Taiwan Province (台灣省) is an administrative subdivision of the Republic of China (ROC) that includes the most of the Taiwan Island and surrounding islets, and the Pescadores. Even though the province-level municipalities of Taipei City and Kaohsiung City are on the island of Taiwan, they are not administratively part of the Province. Taiwan Province also excludes Kinmen and Lienchiang Counties, which are adminstered as the ROC part of Fujian Province. The capital of Taiwan Province is Chung-hsing-hsin-ts'un.
The term is also used sometimes by persons in the People's Republic of China to refer to Taiwan and depending on the context (if referring to the entire ROC government as "provincial") can provoke a bad reaction by most people from Taiwan.
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3 List of heads of province
4 External links
Taiwan Province was established in 1885 by the Qing Empire. Previously, it had been administered as part of Fujian province. In 1895, it was transferred to Japan, and in 1945, the province ceded to the Republic of China.
The first governor of Taiwan Province, Chen Yi, was extremely unpopular and under his administration, there was an uprising known as the 228 incident. Chen was removed in May of 1947 for disloyalty.
When the Kuomintang (KMT) central government fled to Taiwan in 1949, the provincial administration remained in place under the theory that the ROC was still the government of all of China even though it overlapped inefficiently with the national government. Until 1992, the governor of Taiwan province was appointed by the ROC central government, and this office was often a stepping stone to higher office.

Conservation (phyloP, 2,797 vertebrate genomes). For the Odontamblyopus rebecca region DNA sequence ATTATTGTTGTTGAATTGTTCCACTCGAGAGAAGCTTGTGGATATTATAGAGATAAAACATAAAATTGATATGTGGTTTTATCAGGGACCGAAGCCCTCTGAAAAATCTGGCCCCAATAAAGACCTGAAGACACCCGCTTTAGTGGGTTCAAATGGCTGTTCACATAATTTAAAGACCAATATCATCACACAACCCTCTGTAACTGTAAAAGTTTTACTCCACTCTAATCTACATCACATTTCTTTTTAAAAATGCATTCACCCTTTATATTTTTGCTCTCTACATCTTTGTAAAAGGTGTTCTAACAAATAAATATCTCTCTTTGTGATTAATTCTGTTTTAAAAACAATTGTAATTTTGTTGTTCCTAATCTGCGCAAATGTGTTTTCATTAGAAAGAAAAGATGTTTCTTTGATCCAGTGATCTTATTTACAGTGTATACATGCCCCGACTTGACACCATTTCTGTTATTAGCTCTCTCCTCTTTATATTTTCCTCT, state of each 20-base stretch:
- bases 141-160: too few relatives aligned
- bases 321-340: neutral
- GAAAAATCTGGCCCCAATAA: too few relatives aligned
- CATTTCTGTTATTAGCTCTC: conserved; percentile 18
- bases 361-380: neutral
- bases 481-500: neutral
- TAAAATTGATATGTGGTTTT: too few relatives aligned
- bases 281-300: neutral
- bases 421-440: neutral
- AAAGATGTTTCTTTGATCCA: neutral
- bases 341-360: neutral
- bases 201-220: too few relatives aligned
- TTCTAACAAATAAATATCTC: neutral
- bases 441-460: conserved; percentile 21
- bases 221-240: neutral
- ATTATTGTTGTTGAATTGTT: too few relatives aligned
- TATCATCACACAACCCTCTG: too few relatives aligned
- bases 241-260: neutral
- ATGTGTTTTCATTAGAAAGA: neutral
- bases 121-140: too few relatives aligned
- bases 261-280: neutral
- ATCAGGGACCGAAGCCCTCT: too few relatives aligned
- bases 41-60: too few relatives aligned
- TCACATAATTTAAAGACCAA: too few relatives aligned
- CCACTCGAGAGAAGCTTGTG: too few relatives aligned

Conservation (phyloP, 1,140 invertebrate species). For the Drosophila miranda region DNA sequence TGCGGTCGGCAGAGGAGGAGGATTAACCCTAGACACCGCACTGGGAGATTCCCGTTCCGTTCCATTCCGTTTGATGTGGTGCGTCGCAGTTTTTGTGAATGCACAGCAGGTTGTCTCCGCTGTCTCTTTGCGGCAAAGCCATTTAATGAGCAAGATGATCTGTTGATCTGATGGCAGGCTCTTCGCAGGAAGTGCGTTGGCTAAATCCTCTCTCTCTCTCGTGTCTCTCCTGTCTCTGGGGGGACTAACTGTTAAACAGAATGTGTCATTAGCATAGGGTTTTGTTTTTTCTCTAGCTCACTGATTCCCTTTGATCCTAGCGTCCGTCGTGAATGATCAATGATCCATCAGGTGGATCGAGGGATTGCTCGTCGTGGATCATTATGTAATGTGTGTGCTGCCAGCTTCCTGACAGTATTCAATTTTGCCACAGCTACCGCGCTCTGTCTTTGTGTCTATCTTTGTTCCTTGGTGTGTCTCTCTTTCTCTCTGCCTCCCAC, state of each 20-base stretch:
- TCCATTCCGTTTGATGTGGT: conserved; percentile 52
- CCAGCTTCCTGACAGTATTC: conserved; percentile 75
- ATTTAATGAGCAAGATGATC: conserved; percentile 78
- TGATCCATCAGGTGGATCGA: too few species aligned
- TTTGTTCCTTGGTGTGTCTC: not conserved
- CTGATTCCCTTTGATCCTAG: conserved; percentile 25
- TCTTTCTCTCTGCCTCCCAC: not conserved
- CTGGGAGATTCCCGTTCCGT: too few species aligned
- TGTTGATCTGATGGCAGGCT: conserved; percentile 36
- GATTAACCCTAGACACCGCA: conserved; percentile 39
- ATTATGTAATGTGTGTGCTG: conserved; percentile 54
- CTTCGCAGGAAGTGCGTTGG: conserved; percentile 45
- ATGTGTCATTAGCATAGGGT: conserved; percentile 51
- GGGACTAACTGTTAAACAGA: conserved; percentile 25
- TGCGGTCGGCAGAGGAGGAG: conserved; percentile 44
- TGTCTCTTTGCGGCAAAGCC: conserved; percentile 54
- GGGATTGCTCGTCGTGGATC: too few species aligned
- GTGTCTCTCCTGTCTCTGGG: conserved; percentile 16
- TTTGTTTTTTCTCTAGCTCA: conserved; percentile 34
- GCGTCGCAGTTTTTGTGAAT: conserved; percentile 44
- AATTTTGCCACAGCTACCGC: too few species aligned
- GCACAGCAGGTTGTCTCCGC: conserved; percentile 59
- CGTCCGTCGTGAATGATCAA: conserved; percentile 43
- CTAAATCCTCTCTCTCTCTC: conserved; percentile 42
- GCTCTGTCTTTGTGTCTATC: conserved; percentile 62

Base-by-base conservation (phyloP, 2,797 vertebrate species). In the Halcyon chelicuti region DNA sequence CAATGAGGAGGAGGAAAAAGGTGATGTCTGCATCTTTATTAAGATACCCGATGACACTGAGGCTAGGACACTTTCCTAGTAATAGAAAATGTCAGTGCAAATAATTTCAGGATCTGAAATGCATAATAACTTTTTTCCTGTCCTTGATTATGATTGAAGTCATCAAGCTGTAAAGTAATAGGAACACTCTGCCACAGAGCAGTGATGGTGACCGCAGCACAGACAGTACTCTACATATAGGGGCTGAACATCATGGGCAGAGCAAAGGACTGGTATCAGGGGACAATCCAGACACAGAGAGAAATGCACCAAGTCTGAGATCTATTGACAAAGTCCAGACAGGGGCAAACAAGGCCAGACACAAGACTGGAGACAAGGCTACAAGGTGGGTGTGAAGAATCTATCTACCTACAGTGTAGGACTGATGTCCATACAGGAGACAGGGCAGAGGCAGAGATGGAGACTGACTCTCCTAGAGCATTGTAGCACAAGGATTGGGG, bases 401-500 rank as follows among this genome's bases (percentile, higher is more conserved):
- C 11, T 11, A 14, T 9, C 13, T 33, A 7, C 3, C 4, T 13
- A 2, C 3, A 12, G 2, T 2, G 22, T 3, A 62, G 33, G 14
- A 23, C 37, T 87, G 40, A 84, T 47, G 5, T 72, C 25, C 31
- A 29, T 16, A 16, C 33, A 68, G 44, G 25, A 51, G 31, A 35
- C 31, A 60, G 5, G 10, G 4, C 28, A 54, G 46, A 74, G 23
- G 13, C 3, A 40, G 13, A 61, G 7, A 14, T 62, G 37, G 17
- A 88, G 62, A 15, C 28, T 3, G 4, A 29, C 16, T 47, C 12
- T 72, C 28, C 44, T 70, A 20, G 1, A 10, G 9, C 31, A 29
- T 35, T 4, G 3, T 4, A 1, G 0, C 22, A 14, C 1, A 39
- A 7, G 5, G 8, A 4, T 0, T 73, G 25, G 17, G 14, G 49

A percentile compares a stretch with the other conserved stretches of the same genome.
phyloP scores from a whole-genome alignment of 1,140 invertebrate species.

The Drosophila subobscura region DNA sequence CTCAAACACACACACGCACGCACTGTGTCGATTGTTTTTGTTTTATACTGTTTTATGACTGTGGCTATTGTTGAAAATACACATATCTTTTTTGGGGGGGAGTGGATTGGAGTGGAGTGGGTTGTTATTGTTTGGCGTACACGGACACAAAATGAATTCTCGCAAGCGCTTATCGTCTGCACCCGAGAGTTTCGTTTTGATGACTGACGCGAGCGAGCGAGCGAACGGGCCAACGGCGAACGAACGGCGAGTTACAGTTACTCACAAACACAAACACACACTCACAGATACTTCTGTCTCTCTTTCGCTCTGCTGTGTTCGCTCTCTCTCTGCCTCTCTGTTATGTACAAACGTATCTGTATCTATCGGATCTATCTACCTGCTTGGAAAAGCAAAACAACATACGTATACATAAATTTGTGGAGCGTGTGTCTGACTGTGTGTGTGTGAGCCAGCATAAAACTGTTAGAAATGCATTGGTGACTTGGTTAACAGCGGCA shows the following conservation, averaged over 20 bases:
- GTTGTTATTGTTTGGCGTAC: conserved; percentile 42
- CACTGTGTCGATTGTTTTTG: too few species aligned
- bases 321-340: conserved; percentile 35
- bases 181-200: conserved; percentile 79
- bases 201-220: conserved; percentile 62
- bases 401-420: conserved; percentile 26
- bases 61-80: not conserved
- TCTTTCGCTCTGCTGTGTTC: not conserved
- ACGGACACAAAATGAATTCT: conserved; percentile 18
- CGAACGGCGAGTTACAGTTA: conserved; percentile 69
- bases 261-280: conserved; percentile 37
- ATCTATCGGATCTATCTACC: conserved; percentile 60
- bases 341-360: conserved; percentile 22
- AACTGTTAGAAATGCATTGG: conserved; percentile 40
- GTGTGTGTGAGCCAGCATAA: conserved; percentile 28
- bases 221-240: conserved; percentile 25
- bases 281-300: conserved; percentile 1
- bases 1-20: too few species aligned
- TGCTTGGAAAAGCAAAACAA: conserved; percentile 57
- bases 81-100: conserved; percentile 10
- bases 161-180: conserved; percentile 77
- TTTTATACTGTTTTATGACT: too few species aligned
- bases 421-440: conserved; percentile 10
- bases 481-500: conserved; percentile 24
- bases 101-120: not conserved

In the early 1990s, the status of Taiwan Province was reopened. The then opposition Democratic Progressive Party (DPP) agreed to retain the province with an elected governor in the hopes of creating a Yeltsin effect in which a popular local leader could overwhelm the national government. These hopes proved unfulfilled as then-Kuomintang member James Soong was elected governor of Taiwan by a wide margin defeating the DPP candidate Chen Ding-Nan.
In 1997, as the result of an agreement between the KMT and the DPP, the administration of the province was streamlined in curtailed constitutional changes. For example, the post of provincial governor and the provincial assembly were both abolished and replaced with a nine-member special council. Although the stated purpose was administrative efficiency, many believe that it was actually intended to destroy James Soong's power base and eliminate him from political life. In addition, the provincial legislature was abolished while the Legislative Yuan was expanded to include some of the former provincial legislators. In contrast to the past where the head of Taiwan province was considered a major official, the chairperson of Taiwan province after 1999 has been considered a very minor position.
The Executive Yuan's decisions:
Chief executive (行政長官 xingzheng zhangguan):
Chairpersons (省主席 shengzhuxi):